Of course that _expression_ refers to "Never". But
here in the Bahamas, while pigs do not fly, they are great swimmers. Every
cruiser in the area saves up veggie and fruit scraps, old bread, and dinner bits
to take to feed the "girls." Placed here by the locals, one pig is
occasionally harvested for a special occasion. This causes much sadness to
the cruisers who come to think of them as pets.
When we neared Pig Beach, there were several people
ashore. The pigs were ignoring them. A sow with two tiny piglets
strolled the shore. Then they heard the sweet sound of a dinghy motor,
stood up, shook the sand off, and headed for the waterline. Incredibly,
they swam out to the boat to beg! One even put its hooves on the dinghy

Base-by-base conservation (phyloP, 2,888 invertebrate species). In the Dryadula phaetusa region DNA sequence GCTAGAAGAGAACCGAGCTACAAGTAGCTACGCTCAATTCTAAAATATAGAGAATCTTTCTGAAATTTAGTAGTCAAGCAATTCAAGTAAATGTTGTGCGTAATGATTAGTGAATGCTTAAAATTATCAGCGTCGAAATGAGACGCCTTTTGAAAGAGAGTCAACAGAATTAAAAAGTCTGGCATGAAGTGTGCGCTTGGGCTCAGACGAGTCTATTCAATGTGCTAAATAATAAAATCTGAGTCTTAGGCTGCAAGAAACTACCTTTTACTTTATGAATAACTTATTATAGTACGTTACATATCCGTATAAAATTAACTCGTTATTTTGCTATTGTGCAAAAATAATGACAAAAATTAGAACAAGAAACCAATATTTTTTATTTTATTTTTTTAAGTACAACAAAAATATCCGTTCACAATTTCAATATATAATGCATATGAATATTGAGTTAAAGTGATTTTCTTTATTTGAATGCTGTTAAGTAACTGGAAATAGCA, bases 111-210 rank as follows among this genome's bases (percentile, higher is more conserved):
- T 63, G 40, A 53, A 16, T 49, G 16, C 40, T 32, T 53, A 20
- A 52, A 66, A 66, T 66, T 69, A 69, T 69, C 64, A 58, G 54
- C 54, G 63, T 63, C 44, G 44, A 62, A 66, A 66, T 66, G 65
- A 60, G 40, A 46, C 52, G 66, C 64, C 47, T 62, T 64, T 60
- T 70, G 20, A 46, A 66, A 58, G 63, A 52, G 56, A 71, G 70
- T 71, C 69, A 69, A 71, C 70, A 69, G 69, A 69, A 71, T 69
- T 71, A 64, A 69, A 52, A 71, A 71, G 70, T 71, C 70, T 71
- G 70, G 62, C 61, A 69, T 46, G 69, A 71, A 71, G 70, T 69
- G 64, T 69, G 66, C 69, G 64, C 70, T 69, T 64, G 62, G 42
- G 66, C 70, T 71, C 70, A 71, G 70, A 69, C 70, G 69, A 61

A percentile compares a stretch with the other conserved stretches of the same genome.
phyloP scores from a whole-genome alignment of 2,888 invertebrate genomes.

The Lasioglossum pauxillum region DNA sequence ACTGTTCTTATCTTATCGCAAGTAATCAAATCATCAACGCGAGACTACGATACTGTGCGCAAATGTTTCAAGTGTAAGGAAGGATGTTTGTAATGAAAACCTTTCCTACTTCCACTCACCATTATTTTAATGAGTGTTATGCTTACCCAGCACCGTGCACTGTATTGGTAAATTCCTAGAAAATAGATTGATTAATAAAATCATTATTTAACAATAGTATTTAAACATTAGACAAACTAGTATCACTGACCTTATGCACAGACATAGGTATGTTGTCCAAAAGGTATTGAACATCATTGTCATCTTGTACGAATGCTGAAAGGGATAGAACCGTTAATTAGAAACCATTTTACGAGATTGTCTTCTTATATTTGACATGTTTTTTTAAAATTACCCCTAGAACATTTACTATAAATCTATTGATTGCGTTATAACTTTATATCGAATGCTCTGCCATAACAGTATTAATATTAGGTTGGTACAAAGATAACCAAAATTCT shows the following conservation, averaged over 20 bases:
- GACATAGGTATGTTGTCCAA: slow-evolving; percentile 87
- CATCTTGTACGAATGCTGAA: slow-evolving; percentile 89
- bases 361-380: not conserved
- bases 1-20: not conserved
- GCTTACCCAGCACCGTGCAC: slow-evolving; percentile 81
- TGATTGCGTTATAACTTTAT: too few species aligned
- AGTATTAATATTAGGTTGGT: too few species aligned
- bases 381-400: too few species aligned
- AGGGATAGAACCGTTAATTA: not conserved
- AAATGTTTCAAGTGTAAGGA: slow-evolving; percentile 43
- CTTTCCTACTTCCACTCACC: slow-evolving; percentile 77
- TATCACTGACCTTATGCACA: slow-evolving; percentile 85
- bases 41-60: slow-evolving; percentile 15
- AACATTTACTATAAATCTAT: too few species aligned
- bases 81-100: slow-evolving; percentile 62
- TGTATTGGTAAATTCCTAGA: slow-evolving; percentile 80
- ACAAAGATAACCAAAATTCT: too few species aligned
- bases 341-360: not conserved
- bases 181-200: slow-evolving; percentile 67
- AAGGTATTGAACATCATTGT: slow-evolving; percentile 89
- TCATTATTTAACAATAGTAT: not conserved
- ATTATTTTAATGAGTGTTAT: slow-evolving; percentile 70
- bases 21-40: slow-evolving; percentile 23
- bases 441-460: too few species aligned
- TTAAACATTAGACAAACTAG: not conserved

and opened its mouth wide. The wind took the food bits and it missed the
mouth. The pig had to get down, lap the food up out of the salty water, and try
again. Food gone, we headed back to the settlement. The supply
boat had arrived a day early so we went to stock up on fresh stuff. We
also stopped at the little yellow house to buy bread. The lady there bakes
4 batches of 8 loaves each day, $6 each. And she was OUT of bread.
Or so she said. Then she peered at me a little closer and said, "Aren't
you the one who was here yesterday (they were out then, too.)?" "You said
you'd come today, so I set aside two loaves for you."
Yipee. Heading south, we will not have a chance to shop again
til Georgetown, some 2 weeks away. Jim and Janie
came to dinner. Mahi, of course. We will follow separate paths after
the weekend. We will miss them. A 1987 Trojan 12 meter motor vessel
entered the harbour, Melanie Bear. She was from the Georgian Bay,
our old cruising area. We had a 10 meter Trojan in those days. They
were familiar with all our favorite spots and we had a nice visit with
them. Many boats here are from the far north. Some left as early as
June to get here.